Although necessary components of a competitive relocation policy, house hunting trips generate stress on your HR and accounting departments. Fortunately, careful planning and clear definitions of your home finding trip policy minimizes, or eliminates, most transferee and employer concerns. Clearly stating all facets of the policy eliminate transferee and HR personnel confusion. Capping the number of home finding trips at two and setting maximum dollar allowance limits get employers and employees on the same page.

  2. Open-ended temporary living arrangements and allowances.
    Providing temporary living expense reimbursements is good practice for relocation policies, however, the cost can be severe when program parameters are unclear – seemingly indefinite – for time and allowance limits. Many employers have found that 60 to 90 days is sufficient for most transferees. Employers also often prefer to make temporary housing arrangements for transferees to better control costs. Stating the maximum allowance amounts eliminates confusion and potential future misunderstandings between employee and employer.

  3. Vague policy exception language.
    Accepting that exceptions, at some intervals, will be necessary helps understanding of this issue. However, the conditions for potential exceptions should be clearly written and enforced. Employers who neglect to heed this suggestion often regret not doing so. Exceptions must be consistent with explanation of the conditions that trigger any consideration of altering the policy for one or more transferees. While it may be impossible to address every possible situation that opens the discussion of exceptions, covering as many as possible in your policy eliminates the lion's share of potential areas of contention.

  4. Home selling and loss-on-sale assistance not clearly defined.
    This mistake is very common to poorly designed relocation policies. This error can be very costly to the employer. To avoid problems, use simple English to define these benefits. It is much easier and less costly to address these issues before the start of a relocation.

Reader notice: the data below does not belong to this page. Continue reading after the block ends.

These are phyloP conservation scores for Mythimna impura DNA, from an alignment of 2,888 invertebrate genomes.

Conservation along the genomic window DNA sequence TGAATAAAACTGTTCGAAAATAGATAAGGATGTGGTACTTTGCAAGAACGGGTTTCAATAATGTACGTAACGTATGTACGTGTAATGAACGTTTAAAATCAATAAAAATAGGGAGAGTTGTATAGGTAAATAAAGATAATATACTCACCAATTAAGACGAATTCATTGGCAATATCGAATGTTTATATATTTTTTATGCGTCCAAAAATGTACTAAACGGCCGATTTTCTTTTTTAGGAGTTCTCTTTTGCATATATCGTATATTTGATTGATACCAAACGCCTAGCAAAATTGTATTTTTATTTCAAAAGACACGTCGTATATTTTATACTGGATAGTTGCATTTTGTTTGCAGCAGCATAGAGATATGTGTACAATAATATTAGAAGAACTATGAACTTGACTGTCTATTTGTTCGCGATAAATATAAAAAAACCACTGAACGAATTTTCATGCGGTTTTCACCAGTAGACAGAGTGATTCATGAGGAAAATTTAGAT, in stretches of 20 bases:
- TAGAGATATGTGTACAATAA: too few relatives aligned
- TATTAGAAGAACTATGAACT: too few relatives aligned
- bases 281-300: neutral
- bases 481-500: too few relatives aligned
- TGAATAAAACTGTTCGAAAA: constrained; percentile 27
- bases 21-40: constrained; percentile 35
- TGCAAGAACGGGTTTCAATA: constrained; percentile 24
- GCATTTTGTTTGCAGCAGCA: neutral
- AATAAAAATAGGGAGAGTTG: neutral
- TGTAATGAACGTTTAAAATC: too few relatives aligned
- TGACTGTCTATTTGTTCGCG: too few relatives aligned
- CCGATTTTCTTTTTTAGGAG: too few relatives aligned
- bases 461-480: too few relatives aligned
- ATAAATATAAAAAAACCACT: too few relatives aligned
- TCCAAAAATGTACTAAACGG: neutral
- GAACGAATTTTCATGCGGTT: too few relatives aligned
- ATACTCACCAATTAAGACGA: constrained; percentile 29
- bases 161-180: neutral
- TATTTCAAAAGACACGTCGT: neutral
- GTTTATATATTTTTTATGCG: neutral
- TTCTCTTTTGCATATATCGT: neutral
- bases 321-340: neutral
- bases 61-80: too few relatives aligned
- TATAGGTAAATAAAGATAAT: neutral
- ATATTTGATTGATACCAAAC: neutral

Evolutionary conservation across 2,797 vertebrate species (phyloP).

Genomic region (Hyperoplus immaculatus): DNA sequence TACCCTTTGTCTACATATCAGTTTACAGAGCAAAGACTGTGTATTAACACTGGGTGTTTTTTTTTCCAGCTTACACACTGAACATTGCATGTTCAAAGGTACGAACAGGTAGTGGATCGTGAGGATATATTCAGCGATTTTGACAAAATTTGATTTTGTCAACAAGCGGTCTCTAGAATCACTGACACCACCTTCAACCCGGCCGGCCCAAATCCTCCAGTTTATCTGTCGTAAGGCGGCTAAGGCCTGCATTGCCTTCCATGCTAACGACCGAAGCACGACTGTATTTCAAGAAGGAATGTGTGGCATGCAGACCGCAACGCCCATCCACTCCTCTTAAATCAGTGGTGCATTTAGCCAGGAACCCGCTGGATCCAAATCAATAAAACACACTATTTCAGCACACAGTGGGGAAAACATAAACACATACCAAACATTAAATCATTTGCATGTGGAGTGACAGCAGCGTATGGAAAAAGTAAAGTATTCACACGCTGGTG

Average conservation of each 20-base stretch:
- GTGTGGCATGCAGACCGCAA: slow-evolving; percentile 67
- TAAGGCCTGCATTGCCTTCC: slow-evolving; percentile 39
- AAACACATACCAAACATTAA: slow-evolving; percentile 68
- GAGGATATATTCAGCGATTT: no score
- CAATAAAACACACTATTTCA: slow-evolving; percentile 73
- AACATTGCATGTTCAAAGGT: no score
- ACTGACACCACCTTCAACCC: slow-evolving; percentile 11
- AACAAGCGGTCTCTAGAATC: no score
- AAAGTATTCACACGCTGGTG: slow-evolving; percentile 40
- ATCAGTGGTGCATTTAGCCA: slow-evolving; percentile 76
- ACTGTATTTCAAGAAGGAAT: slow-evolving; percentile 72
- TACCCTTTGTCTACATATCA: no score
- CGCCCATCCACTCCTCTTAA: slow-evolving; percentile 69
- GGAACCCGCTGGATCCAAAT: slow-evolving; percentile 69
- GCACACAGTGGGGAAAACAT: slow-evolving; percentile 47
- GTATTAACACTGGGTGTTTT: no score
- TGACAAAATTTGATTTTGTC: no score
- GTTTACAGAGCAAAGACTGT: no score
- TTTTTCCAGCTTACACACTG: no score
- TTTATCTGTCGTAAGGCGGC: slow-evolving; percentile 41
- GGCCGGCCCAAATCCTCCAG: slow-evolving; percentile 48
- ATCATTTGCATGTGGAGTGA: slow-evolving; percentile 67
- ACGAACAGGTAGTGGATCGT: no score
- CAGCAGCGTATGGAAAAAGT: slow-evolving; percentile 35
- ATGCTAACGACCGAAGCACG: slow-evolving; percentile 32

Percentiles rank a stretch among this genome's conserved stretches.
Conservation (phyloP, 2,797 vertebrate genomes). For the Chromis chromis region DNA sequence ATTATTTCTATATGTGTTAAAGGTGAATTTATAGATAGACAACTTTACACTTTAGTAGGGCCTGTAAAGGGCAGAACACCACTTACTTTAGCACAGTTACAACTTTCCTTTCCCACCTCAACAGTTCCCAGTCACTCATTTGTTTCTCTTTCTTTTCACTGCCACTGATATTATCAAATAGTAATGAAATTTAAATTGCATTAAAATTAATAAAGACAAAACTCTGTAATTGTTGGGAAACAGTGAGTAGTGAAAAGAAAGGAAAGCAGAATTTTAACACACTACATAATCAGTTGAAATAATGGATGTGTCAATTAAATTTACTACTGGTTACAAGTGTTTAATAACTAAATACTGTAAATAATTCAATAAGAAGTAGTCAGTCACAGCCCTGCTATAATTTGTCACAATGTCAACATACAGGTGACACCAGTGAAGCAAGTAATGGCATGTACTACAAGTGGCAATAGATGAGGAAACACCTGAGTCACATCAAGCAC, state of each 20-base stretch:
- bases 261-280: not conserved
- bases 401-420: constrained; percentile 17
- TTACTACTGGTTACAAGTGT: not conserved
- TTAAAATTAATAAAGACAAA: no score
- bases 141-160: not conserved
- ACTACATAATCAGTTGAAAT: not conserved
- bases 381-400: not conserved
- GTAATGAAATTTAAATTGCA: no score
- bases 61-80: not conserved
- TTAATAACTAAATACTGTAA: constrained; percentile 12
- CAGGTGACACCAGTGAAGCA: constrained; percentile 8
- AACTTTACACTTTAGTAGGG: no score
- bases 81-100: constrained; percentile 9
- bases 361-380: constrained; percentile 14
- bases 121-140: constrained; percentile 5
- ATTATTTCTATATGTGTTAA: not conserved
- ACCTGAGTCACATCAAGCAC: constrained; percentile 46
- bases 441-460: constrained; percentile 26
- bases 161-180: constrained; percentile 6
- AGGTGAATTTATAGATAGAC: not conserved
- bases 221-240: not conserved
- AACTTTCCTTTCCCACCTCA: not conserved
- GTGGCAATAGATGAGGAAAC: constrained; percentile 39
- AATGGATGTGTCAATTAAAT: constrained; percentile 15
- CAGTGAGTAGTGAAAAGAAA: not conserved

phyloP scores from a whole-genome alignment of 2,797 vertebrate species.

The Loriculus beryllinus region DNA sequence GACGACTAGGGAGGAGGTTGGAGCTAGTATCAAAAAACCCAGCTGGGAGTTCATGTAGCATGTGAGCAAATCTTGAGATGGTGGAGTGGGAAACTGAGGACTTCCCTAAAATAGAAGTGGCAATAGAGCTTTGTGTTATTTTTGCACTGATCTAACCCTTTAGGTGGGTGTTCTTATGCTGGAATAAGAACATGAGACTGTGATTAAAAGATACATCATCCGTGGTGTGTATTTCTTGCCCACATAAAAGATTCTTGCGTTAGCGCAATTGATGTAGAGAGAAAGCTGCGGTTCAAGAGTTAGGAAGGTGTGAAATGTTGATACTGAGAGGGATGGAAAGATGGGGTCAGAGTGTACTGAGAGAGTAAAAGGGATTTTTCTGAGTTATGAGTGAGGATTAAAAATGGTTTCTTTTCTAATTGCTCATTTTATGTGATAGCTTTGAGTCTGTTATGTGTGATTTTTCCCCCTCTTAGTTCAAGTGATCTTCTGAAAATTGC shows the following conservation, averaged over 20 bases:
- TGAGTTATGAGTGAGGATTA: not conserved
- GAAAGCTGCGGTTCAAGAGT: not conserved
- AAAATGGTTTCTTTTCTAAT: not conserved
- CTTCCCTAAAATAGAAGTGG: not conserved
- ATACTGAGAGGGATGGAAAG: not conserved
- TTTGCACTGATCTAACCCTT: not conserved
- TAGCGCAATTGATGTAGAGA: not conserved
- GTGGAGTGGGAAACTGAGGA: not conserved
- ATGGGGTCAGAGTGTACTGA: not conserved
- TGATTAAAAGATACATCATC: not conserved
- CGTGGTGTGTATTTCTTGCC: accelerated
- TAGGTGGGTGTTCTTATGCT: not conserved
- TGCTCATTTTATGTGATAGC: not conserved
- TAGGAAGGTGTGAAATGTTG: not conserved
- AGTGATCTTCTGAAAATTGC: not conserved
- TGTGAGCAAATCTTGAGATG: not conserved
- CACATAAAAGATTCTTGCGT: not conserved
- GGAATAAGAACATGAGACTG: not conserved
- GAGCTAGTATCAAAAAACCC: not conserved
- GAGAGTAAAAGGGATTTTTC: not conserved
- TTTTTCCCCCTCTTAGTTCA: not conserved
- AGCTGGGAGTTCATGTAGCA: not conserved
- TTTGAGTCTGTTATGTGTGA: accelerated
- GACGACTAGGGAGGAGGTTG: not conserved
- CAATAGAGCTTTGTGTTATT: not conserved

5. Lack of outsourced resources.
    Partnering with a proven third-party relocation firm is usually a wise, cost-effective decision. However, unless you have an existing relationship, be sure to obtain a complete list of services they perform and the charges for each. Asking for such information for every relocation provides for cost control and a smooth transferee – and HR – experience.

These are very common mistakes found in many otherwise sound relocation policies. Simply eliminating and correcting these errors in your own policy will save your company money and create happier, more productive transferees.

Free eBook:  A Guide to Developing  Relocation Policies

Topics: Home Selling and Purchase Assistance, loss-on-sale relocation policy

Turn Poor Relocation Policies into Competitive Programs

Posted by Chris Finckel on Tue, Jul 02, 2013

policy-manual-pagesMost multi-location employers realize they need relocation policies to maintain their ability to attract and retain talented employees. Unfortunately, some relocation programs are incorrectly designed. This situation often causes two problems:

  1. The policy does not address the primary concerns of relocating employees and new hires.

  2. The employer incurs costs without getting full value for money spent.

However, there are ways you can modify ineffective relocation policies to make them more transferee and employer friendly. Fortunately, it is not too difficult to accomplish these vital goals. Using forethought, understanding and some logical thought, you can create a budget-friendly, competitive relocation policy that will give you the talent attraction and retention levels you want.

How to Modify Your Relocation Program:

  • Eliminate single-tier and combined-benefit policies.